Team Member Jailed for Running Illegal Bitcoin Exchange

There is a new development in the ongoing court case. As most people are well aware, this particular cryptocurrency exchange operated without an official license, which prompted the US government to scrutinize all of its operators. Yuri Lebedev has been sentenced to 16 months in prison for his part in this Bitcoin exchange. It’s an interesting plot twist, to say the very least. Employee Faces Extended Jail Time

The story of has been going on for quite some time now. Although the company saw initial success, it operated without an official license. At the time, there wasn’t any official Bitcoin regulation in place just yet, but running an illegal Bitcoin exchange has always been frowned upon, for obvious reasons. Moreover, the platform was linked to a major theft of data involving JPMorgan Chase.

There has always been far more to than simply the people running it or the Bitcoin exchange aspect itself. Yuri Lebedev, a software engineer from Florida, has always been a critical part of this ongoing investigation. His role has involved aiding in the operations of to a certain degree, as well as hacking JPMorgan Chase. During that data breach, details of over 83 million customer accounts were successfully exposed.

Ever since that time, the US government has been trying to get its hands on Lebedev and convict him in the process. So far, those efforts had been mostly in vain, yet a major breakthrough occurred last Friday when Lebedev was sentenced to 16 months in prison for his involvement in and the JPMorgan Chase data breach. It is evident Lebedev has a lot to answer for, even though his lawyer isn’t too pleased with the verdict.

Indeed, attorney Eric Creizman says he is “disappointed and dismayed” by this sentencing. Considering the federal sentencing guidelines call for up to 97 months, a 16-month jail sentence isn’t the worst possible outcome by any means. The software engineer wasn’t the only person of interest in this case, though, as Trevon Gross was convicted in March of this year as well.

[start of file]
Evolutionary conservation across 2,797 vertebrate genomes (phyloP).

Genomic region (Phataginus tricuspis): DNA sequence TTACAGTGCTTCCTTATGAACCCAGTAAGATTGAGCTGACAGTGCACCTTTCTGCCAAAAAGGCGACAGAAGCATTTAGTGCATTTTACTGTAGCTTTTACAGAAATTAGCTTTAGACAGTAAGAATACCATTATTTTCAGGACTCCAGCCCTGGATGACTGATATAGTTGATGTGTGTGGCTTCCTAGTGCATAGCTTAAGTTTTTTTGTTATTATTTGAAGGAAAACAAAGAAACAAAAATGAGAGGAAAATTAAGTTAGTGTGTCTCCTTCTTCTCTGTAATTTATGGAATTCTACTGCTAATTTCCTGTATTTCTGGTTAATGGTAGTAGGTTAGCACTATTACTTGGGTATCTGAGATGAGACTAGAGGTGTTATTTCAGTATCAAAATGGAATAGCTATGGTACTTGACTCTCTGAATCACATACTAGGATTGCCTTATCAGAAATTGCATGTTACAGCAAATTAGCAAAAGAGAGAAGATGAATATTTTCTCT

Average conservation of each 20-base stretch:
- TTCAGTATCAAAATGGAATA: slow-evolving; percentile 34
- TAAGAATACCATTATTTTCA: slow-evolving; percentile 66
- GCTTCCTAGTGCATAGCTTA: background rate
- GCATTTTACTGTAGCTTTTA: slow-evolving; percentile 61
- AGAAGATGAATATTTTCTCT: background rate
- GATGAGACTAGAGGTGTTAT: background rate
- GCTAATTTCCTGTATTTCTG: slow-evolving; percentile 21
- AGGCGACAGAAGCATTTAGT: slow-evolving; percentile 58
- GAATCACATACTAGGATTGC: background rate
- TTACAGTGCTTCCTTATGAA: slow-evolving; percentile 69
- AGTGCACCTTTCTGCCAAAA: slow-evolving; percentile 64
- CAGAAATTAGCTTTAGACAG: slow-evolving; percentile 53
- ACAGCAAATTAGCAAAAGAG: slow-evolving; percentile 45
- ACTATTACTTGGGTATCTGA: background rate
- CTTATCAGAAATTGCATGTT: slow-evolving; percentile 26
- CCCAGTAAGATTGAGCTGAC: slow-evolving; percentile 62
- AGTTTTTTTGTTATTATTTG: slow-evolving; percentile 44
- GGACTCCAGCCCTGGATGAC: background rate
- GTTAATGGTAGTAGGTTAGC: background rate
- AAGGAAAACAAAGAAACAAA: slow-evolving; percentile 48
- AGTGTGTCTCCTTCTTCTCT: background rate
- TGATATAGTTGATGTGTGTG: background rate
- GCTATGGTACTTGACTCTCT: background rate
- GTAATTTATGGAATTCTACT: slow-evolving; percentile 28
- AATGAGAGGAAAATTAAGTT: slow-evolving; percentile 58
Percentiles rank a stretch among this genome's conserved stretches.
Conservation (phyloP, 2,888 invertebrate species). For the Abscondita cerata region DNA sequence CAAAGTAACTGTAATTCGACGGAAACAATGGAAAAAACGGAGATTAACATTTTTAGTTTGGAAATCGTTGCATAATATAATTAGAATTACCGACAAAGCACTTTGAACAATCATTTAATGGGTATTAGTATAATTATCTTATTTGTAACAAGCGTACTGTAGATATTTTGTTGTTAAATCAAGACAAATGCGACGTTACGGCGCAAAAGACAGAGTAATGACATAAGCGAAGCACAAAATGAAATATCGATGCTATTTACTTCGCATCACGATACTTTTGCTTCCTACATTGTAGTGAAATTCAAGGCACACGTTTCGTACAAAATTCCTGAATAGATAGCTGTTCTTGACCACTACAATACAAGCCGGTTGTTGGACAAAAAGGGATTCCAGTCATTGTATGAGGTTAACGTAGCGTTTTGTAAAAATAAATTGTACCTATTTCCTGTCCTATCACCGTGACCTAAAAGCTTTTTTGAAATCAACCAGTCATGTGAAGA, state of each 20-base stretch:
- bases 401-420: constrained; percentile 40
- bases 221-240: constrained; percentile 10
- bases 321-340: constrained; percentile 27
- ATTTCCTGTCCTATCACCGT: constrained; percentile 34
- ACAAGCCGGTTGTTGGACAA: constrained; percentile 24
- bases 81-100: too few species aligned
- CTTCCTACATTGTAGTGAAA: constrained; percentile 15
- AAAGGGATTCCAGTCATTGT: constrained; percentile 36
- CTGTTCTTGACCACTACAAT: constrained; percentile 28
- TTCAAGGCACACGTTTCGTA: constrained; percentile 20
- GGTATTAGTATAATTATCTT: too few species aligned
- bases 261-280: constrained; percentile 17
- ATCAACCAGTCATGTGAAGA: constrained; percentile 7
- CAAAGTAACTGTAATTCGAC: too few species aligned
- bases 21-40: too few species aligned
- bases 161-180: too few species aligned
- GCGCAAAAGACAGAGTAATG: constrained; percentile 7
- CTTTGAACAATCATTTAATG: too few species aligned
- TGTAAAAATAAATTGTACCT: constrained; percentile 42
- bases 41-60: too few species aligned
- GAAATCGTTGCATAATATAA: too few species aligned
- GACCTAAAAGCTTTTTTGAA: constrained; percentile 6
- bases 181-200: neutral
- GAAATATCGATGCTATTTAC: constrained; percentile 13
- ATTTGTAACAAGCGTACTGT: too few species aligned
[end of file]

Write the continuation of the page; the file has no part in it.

According to the prosecution, Lebedev bribed Gross, a pastor, through church donations and other means. In exchange, Gross allowed the head honcho of to take over a small credit union. Another operator, Anthony Murgio, has already received a five-and-a-half-year prison sentence, whereas Gross will be sentenced later this month. It seems things are finally coming to a close as far as is concerned, which can only be considered a good thing.

All things considered, things are advancing nicely for the prosecution in this case, although the fight is far from over. More specifically, prosecutors still want to see Gary Shalon put behind bars as well. He continues to plead not guilty to criminal charges, which makes this process a lot more difficult. This is not the last we will hear about or the people involved with this exchange and the associated data breach.